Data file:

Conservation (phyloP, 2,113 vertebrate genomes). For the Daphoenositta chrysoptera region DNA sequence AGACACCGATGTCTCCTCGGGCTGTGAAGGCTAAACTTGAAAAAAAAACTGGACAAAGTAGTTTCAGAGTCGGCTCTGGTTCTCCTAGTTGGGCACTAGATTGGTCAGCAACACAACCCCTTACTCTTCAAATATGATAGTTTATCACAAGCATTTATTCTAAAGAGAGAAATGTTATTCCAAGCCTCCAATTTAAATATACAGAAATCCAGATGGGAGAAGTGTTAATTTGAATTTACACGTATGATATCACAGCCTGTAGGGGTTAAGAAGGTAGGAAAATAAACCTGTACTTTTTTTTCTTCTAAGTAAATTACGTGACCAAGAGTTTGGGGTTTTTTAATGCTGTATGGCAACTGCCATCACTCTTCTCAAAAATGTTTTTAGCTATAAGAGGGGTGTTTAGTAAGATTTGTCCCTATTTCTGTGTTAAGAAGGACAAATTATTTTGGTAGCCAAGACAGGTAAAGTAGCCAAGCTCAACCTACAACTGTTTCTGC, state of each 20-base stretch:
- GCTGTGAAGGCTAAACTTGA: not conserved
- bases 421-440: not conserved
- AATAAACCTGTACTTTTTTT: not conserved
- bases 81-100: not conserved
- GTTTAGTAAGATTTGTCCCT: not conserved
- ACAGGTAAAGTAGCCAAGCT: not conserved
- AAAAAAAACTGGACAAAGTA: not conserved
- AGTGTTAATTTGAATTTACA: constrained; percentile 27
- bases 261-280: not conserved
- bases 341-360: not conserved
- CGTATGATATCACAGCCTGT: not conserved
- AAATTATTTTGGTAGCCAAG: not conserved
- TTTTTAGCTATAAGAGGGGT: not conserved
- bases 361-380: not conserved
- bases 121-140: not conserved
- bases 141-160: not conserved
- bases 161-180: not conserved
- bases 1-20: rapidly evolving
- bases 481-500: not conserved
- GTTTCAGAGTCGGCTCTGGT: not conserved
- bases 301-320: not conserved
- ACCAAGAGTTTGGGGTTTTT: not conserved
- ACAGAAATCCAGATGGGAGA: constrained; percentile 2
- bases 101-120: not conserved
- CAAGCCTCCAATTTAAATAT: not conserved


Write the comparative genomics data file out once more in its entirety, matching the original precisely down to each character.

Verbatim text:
Conservation (phyloP, 2,113 vertebrate genomes). For the Daphoenositta chrysoptera region DNA sequence AGACACCGATGTCTCCTCGGGCTGTGAAGGCTAAACTTGAAAAAAAAACTGGACAAAGTAGTTTCAGAGTCGGCTCTGGTTCTCCTAGTTGGGCACTAGATTGGTCAGCAACACAACCCCTTACTCTTCAAATATGATAGTTTATCACAAGCATTTATTCTAAAGAGAGAAATGTTATTCCAAGCCTCCAATTTAAATATACAGAAATCCAGATGGGAGAAGTGTTAATTTGAATTTACACGTATGATATCACAGCCTGTAGGGGTTAAGAAGGTAGGAAAATAAACCTGTACTTTTTTTTCTTCTAAGTAAATTACGTGACCAAGAGTTTGGGGTTTTTTAATGCTGTATGGCAACTGCCATCACTCTTCTCAAAAATGTTTTTAGCTATAAGAGGGGTGTTTAGTAAGATTTGTCCCTATTTCTGTGTTAAGAAGGACAAATTATTTTGGTAGCCAAGACAGGTAAAGTAGCCAAGCTCAACCTACAACTGTTTCTGC, state of each 20-base stretch:
- GCTGTGAAGGCTAAACTTGA: not conserved
- bases 421-440: not conserved
- AATAAACCTGTACTTTTTTT: not conserved
- bases 81-100: not conserved
- GTTTAGTAAGATTTGTCCCT: not conserved
- ACAGGTAAAGTAGCCAAGCT: not conserved
- AAAAAAAACTGGACAAAGTA: not conserved
- AGTGTTAATTTGAATTTACA: constrained; percentile 27
- bases 261-280: not conserved
- bases 341-360: not conserved
- CGTATGATATCACAGCCTGT: not conserved
- AAATTATTTTGGTAGCCAAG: not conserved
- TTTTTAGCTATAAGAGGGGT: not conserved
- bases 361-380: not conserved
- bases 121-140: not conserved
- bases 141-160: not conserved
- bases 161-180: not conserved
- bases 1-20: rapidly evolving
- bases 481-500: not conserved
- GTTTCAGAGTCGGCTCTGGT: not conserved
- bases 301-320: not conserved
- ACCAAGAGTTTGGGGTTTTT: not conserved
- ACAGAAATCCAGATGGGAGA: constrained; percentile 2
- bases 101-120: not conserved
- CAAGCCTCCAATTTAAATAT: not conserved